Pottery firms and politicians in Stoke-on-Trent have devised a plan aimed at protecting the city’s ceramics industry from a further slump on the back of the coronavirus pandemic.
Manufacturers and MPs have created a recovery plan as part of efforts to save thousands of jobs in the Potteries as firms across the Stoke-on-Trent continue to shed staff as a result of Covid-19.
Now organisations including Government and the NHS are being urged to support the cause- by only purchasing tableware which has been manufactured in the city.
According to StokeonTrentLive, other proposals include a pottery scrappage scheme – which would see hotels, restaurants and other businesses paid to recycle chipped and cracked tableware and replace it with Stoke-on-Trent produced goods – as well as increased government investment in research and development, tax breaks for businesses which ‘buy British’ ceramics and expanded export opportunities.
Stoke-on-Trent South MP Jack Brereton has delivered the plan to the government.
He said: “Some of the measures in the plan are short-term, to help the industry recover from the massive impact it has taken from Covid-19. But we also want to see more investment in research, in the advanced materials side of the industry. This will mean higher skilled and better paid jobs in Stoke-on-Trent.
“As well as encouraging people and businesses to buy Stoke-on-Trent-produced ceramics, we also want the government to buy more. It may be cheaper in the short-term to buy cheap knock-offs from China, but tableware produced in Stoke-on-Trent is more cost effective, as it will last longer.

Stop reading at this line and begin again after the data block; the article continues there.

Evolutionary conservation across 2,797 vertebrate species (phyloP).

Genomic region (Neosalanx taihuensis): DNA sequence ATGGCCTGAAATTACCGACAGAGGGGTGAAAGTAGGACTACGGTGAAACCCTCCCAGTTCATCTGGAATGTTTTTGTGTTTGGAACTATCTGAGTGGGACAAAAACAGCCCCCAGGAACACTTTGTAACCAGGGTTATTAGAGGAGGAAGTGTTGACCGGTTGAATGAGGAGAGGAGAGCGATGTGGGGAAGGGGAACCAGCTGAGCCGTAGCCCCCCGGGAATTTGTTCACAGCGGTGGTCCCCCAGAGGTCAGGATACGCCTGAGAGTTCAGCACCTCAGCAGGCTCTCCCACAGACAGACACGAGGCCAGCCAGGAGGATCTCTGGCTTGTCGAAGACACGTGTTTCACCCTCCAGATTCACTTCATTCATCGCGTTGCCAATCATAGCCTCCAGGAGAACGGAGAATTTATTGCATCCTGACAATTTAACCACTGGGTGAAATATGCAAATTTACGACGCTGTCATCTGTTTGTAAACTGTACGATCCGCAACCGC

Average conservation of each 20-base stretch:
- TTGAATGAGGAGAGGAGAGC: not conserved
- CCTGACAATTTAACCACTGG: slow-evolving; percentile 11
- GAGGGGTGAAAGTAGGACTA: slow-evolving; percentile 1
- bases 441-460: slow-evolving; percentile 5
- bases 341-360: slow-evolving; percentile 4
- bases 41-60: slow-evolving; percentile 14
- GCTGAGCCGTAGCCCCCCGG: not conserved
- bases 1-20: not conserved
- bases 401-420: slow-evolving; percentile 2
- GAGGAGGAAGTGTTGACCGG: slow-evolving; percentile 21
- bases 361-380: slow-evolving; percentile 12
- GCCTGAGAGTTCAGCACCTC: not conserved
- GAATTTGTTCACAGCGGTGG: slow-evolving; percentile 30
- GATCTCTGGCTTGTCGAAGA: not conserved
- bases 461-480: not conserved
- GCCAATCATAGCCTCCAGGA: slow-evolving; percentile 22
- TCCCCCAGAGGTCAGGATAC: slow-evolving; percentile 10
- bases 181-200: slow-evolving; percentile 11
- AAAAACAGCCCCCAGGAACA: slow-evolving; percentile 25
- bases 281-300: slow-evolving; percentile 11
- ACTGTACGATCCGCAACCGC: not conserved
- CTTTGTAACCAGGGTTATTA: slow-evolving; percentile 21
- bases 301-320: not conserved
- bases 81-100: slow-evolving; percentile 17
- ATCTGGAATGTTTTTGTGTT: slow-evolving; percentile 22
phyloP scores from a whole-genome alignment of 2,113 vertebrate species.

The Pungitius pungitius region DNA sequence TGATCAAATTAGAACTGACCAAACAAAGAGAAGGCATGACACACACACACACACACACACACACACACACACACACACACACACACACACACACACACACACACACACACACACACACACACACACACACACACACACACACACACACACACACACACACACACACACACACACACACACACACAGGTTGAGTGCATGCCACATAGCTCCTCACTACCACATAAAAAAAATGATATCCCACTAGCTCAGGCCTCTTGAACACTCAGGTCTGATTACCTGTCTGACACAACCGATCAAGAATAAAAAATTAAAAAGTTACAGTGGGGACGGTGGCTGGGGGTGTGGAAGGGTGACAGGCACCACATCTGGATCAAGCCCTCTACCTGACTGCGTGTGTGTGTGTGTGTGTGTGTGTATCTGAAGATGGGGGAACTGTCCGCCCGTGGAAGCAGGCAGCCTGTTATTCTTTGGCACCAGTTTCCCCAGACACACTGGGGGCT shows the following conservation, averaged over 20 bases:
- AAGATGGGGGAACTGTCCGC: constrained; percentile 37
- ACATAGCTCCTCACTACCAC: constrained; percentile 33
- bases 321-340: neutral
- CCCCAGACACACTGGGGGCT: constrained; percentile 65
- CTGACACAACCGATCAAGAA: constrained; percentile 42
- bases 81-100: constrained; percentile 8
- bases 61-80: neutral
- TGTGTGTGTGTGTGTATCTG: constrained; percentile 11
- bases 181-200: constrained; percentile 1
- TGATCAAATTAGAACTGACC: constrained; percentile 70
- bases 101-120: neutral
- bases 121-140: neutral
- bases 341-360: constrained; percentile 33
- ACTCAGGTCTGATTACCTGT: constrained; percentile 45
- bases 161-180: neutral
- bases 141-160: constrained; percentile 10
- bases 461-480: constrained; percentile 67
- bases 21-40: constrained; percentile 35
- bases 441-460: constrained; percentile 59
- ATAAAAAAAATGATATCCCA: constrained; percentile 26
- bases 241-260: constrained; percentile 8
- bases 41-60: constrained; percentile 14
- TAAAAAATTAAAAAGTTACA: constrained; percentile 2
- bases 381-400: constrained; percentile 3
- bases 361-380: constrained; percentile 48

“Our ceramics are durable and chip-resistant – some items produced by Steelite have a lifetime guarantee.”
Fellow Stoke-on-Trent MPs Jonathan Gullis and Jo Gideon as well as city-based pottery firms Steelite, Portmeirion, Heraldic Pottery and advanced ceramics specialist Lucideon also contributed to the recovery plan.
It states: “Stoke-on Trent is world renowned for its ceramics industry. Our city is where the modern mass-produced pottery industry was founded by the likes of Josiah Wedgwood and Josiah Spode. To this day, names like Wedgwood and Spode are known around the world for their ingenuity and quality ceramics.
“Sadly, the sudden global Covid pandemic hit our ceramics industry and our fantastic manufacturers now face major logistical and commercial hurdles as they try and recover. They are struggling with cashflow. Orders have dropped significantly over the past few months and manufacturers are still having to fork out significant running costs on energy and equipment.”